#11 gymgreg

gymgreg

  • Member

  • PipPip
  • 161 posts

Posted 31 May 2011 - 10:29 PM

You already know this but I figure it is worth repeating: You are making the skill 2x as hard by not getting your hips over your shoulder when you press. Unless you fix your technique going on to pike presses is going to be incredibly hard.


Yep, so true. I need a better pancake stretch to fully compress my body so I don't have to counter all that weight by compromising technique.

#12 Handbalancer

Handbalancer

  • Member

  • PipPip
  • 416 posts
  • LocationSweden

Posted 03 June 2011 - 04:26 AM

Looks pretty good. But as Yuri said you can work on minimizing the forwards lean. The best way to do this is through a combination of both active and passive flexibility in your hips as well as working slow negatives while REALLY focusing on rolling down your back, almost vertebrae by vertebrae when the legs go down. You should feel your abs cramping under the compression work. This compression is both a strength and active flex thing which is very important for press hs. Opening the shoulders even more also always helps, so keep working your flex there as well. Remember also to push DOWN into the floor as hard as you can when you want to press up. This press into the floor makes you activate the trapezuis as much as possible, which will stack more of your body weight on top of your shoulders, which in turn makes less forward lean necessary.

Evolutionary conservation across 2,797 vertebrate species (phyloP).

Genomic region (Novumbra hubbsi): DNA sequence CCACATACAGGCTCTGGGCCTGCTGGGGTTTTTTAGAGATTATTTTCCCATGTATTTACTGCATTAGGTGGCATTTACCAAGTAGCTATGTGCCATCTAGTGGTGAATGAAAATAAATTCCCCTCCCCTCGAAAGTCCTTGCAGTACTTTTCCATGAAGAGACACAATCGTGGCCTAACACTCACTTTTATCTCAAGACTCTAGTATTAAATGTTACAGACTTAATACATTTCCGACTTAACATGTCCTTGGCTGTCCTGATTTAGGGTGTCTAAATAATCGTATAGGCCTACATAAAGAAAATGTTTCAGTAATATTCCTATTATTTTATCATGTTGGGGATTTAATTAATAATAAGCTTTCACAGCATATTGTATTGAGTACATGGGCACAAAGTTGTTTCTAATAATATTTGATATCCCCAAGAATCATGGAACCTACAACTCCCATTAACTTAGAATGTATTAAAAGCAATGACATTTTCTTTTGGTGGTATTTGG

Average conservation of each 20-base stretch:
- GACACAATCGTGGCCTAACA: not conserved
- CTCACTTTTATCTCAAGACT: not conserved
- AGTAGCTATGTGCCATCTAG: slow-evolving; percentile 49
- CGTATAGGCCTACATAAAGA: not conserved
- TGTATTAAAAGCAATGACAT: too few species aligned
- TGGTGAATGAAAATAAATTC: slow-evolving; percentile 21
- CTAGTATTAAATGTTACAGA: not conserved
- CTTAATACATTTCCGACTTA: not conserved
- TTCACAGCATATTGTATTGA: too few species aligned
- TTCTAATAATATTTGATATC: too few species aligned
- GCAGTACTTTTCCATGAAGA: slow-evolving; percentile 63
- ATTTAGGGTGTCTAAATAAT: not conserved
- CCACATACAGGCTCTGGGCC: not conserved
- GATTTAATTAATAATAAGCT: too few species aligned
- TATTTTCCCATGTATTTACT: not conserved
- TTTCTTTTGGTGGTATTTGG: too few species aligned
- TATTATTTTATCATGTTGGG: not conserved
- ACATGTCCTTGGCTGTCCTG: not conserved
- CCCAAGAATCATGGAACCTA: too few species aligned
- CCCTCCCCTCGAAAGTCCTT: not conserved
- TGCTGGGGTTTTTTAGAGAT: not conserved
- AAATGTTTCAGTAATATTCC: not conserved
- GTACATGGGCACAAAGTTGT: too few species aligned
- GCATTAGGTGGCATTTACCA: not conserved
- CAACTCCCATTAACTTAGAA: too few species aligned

#13 gymgreg

gymgreg

  • Member

  • PipPip
  • 161 posts

Posted 03 June 2011 - 05:20 AM

Thanks so much Handbalancer. Those are some nice insights into what it should feel like.
The discrepancy between my passive flexibility (which is poor to begin with) and active flexibility is enormous. I will definitely be working hard on that part.